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Collaborative working and ‘breaking down silo working’ are buzz-words we have become familiar with. But what does it actually mean, and how do we actually set about doing this as PCNs? Collaboration can and should happen across a wide spectrum of organisations and clinical teams, but this article will focus on how PCNs can collaborate with hospital consultants.
In our PCN, we have set up multiple levels of collaborative consultant working.
Consultant led community clinics – consultants working without GP’s, but perhaps with other PCN staff for administration support.
Joint working GP with Extended Role (GPER)/consultant clinics – with GPERs working alongside or in joint clinics with consultant colleagues.
Consultant input into wider MDT clinics – virtual or in person support to MDT working between our PCN staff, and often community trust staff; in our PCN diabetes and frailty are benefitting from this.
Having consultants in the PCN geography, often in practice buildings, not only allows for care closer to home, but also forges much closer relationships between consultants and the primary care team. Literally being under the same roof as the wider PCN team, perhaps sharing a coffee between patients and discussing cases certainly allows for a more unified approach to patient care, hopefully a better patient care pathway, better outcome as well as better professional satisfaction for our teams. Improving internal efficiency in General Practice should also not be overlooked. As Pulse reported that poor hospital interface ‘wastes 15m GP appointments per year’. If a PCN can have greater control on the interface itself, then we could possibly reduce this significant source of wasted capacity.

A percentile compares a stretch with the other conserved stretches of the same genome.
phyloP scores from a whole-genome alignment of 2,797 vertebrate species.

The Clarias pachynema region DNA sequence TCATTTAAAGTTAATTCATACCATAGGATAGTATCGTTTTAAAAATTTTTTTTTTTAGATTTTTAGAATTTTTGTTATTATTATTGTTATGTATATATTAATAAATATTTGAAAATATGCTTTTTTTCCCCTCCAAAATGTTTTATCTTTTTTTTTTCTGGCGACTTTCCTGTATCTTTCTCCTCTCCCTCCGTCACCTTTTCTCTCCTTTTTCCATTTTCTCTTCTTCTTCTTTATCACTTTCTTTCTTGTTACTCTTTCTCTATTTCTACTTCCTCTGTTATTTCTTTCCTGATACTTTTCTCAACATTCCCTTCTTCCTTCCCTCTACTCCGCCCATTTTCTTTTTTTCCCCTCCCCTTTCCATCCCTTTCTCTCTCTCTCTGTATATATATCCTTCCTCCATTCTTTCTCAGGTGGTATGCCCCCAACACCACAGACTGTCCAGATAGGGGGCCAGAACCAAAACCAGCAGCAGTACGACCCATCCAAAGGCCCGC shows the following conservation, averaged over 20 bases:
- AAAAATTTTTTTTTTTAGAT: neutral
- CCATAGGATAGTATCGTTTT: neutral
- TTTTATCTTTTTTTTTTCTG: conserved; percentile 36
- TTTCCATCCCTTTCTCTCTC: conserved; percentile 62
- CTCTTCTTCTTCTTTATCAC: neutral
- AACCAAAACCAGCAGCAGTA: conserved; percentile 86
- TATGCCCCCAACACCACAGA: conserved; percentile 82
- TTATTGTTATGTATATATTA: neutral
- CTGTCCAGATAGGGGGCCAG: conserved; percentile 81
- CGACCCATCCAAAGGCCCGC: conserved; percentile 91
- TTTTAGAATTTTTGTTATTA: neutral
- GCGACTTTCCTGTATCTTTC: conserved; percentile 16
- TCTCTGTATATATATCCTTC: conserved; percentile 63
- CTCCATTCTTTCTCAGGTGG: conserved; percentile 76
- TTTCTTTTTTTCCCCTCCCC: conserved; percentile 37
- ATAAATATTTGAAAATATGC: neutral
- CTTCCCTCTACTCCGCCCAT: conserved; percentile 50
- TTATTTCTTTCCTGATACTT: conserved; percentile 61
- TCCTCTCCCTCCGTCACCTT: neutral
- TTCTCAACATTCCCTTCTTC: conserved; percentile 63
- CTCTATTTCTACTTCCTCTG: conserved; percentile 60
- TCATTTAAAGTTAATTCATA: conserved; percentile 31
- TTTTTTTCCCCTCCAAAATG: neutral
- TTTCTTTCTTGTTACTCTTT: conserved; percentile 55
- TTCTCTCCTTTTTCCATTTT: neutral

Choosing the right specialty
There is no single formula to developing these services. Choosing the right specialty area is important. In our experience there are certainly specialties and services that lend themselves to community provision and collaboration. Ophthlamology, ENT, dermatology, cardiology, frailty and MSK services are examples that have proven to be effective in our area; there are many other examples or excellent collaboration up and down the country. Of course, any decision to explore collaborative working must also be driven by patient need, population health data, and considering where pressures may exist in local secondary care systems. Having robust data understanding what would benefit your population is essential in building a business case.
In our experience, the most productive collaborations occur between named individuals, rather than intangible concepts such as ‘departments’. These driving forces may be interested PCN staff, consultants, PCN managers, or commissioners. Having shared ownership, and a mutual desire to develop a service, led by specific individuals is vital. As a starting point, getting to know your local consultants, and understanding what possibilities exist, is a good first step to exploring opportunities to collaborate.